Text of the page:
Looking back, he thinks the reason he bounced around so much was because “I was scared of the schooling … I was scared it was going to be too hard.”
And it almost was.
But those difficulties prepared him for a challenge he never could have imagined – fighting a daunting global pandemic.
Hermosillo, a native of Chihuahua, Mexico, grew up in west Phoenix, practically in the shadow of GCU. It felt right to him to stay in the neighborhood, close to family, and become a Lope.
Once he did, he didn’t have time to do much of anything beyond school and work.
“I worked three nights of the week, then I would go to school during the days,” he said. “There were days I’d do 30- or 32-hour days awake.”
What made Hermosillo’s situation even more difficult was that he’s a recipient of the Deferred Action for Childhood Arrivals, or DACA, which allows some illegal immigrants brought to the country as children to become eligible for a work permit.
“My freshman year (2012) was when DACA came out. I applied and got my permit. As soon as I did that, I started working,” he said, but acknowledges, “In the blink of an eye … it can get taken away.”
That disconcerting thought is always in the back of his mind as he continues the work he started in the College of Nursing and Health Care Professions.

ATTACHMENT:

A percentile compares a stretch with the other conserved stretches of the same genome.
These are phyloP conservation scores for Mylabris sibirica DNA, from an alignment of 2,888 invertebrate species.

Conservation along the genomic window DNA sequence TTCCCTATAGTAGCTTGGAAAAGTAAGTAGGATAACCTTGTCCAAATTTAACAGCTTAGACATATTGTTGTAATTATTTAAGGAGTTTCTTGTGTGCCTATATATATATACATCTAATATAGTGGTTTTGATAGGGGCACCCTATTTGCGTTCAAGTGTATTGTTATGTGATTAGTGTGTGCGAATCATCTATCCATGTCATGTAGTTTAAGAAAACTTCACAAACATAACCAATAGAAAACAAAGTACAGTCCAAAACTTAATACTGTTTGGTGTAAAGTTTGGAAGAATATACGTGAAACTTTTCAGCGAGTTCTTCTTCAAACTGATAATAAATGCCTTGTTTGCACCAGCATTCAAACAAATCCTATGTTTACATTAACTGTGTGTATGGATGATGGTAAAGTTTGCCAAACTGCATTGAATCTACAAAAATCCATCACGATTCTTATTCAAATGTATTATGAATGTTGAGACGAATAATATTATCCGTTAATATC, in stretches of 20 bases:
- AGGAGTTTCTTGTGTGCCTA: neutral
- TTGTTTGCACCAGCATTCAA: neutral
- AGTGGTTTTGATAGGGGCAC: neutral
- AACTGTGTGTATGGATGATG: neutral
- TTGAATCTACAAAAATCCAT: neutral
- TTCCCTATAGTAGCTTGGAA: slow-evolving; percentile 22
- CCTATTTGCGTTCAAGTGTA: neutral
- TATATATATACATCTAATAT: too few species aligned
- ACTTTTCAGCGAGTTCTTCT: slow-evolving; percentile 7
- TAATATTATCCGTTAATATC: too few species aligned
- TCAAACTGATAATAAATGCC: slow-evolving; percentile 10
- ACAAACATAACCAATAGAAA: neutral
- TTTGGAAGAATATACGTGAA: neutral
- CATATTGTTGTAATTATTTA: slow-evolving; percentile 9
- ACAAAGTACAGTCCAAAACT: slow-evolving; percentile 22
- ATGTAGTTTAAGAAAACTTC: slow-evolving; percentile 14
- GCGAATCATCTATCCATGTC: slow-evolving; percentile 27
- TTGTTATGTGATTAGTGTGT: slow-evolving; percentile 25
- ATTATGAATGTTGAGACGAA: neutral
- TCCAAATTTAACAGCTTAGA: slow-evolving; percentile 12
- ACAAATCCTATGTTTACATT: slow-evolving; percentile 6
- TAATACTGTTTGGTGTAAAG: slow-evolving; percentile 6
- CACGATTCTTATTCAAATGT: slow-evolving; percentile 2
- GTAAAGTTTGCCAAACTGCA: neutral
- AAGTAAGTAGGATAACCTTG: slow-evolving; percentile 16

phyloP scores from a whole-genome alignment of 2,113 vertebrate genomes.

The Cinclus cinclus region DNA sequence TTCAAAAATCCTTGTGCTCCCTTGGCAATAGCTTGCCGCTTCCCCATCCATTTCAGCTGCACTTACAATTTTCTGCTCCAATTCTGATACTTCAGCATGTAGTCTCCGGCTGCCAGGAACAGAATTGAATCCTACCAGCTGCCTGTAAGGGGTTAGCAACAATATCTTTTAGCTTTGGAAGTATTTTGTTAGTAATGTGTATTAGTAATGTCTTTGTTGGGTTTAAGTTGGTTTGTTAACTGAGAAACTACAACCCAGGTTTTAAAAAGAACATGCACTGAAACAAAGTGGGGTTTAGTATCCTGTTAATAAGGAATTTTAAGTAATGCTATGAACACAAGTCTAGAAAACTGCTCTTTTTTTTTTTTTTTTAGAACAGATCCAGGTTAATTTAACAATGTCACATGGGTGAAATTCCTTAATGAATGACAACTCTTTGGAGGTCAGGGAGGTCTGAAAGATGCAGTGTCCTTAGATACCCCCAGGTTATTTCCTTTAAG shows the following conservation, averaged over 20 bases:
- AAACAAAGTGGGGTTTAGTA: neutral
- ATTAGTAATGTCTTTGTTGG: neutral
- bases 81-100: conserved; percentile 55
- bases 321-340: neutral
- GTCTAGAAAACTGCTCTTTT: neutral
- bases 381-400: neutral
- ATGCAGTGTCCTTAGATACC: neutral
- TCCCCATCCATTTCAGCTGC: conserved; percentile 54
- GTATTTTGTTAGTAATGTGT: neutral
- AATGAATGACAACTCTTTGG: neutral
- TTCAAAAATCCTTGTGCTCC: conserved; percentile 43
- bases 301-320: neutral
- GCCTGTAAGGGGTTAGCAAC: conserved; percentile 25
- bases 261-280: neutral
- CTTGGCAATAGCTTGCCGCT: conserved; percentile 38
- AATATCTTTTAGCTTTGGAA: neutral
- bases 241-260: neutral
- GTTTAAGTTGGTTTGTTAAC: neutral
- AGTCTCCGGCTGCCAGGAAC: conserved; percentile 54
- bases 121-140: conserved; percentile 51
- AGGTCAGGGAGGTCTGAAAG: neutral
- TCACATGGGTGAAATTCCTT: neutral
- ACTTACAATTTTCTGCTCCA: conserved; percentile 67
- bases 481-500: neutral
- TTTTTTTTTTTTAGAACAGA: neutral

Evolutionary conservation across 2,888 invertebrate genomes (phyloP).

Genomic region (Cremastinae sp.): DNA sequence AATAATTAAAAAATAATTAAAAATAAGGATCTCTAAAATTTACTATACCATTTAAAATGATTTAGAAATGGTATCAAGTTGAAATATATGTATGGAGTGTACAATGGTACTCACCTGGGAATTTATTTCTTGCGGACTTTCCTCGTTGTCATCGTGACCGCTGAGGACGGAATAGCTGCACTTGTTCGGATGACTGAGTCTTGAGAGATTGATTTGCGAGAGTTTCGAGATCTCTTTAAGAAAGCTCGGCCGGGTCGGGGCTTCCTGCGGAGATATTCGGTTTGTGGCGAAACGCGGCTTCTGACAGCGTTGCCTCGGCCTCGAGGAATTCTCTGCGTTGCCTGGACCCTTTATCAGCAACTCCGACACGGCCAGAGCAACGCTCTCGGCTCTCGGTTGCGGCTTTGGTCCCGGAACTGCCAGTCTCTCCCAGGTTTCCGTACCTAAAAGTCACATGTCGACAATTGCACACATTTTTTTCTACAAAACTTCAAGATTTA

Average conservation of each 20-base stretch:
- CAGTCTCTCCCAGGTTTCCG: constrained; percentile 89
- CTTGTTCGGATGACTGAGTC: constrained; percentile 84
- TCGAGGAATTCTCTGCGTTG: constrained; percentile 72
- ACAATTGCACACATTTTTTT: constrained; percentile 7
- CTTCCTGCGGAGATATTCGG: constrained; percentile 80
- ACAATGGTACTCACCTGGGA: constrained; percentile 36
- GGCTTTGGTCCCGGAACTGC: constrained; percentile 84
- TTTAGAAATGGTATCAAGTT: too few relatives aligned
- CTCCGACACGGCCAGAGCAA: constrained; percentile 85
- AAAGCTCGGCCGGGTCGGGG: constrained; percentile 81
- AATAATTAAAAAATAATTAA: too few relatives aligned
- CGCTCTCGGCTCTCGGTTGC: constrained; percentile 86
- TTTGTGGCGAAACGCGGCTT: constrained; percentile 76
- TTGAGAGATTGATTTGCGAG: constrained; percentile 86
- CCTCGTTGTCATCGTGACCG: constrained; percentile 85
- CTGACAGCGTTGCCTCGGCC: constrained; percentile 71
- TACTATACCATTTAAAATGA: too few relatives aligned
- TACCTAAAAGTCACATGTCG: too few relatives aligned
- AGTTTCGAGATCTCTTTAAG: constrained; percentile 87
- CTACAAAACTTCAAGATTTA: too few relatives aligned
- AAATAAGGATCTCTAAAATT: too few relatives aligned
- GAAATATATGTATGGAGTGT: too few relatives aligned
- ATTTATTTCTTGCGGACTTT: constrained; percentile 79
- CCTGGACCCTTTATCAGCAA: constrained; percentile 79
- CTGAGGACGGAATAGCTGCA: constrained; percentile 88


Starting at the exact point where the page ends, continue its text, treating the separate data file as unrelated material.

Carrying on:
Soon after graduating in 2016, he moved into trauma care.
Working with trauma patients is intense, he said: “They don’t come in just with the head bleed, or it’s not just the gunshot wound. You’re not just taking care of the hole that the gun or the bullet made. There are SO many other things that come with taking care of a trauma patient or even a sick surgical patient. There’s so much involved; you have to look at the whole picture.”
While his primary responsibility is in the Trauma/Surgical Intensive Care Unit, he also rotates through the COVID-19 areas of the hospital as needed.
The Arizona Department of Health reported that deaths in the state are approaching 2,000 and that 91% of adult ICU beds were in use as of Wednesday as Arizona has become one of the hot spots for the spread of the virus.
Hermosillo sees those statistics firsthand.
In February, Arizona officials saw what was happening in New York and began to prepare. By March, Gov. Doug Ducey mandated hospitals to increase their ICU capacity by 50%.
“We made beds where we had to,” Hermosillo said of Banner University’s coronavirus units, which quickly became known as Camp COVID.
Everyone who arrives at the hospital is treated as if they were COVID-19-positive, and medical personnel think of themselves as having been exposed.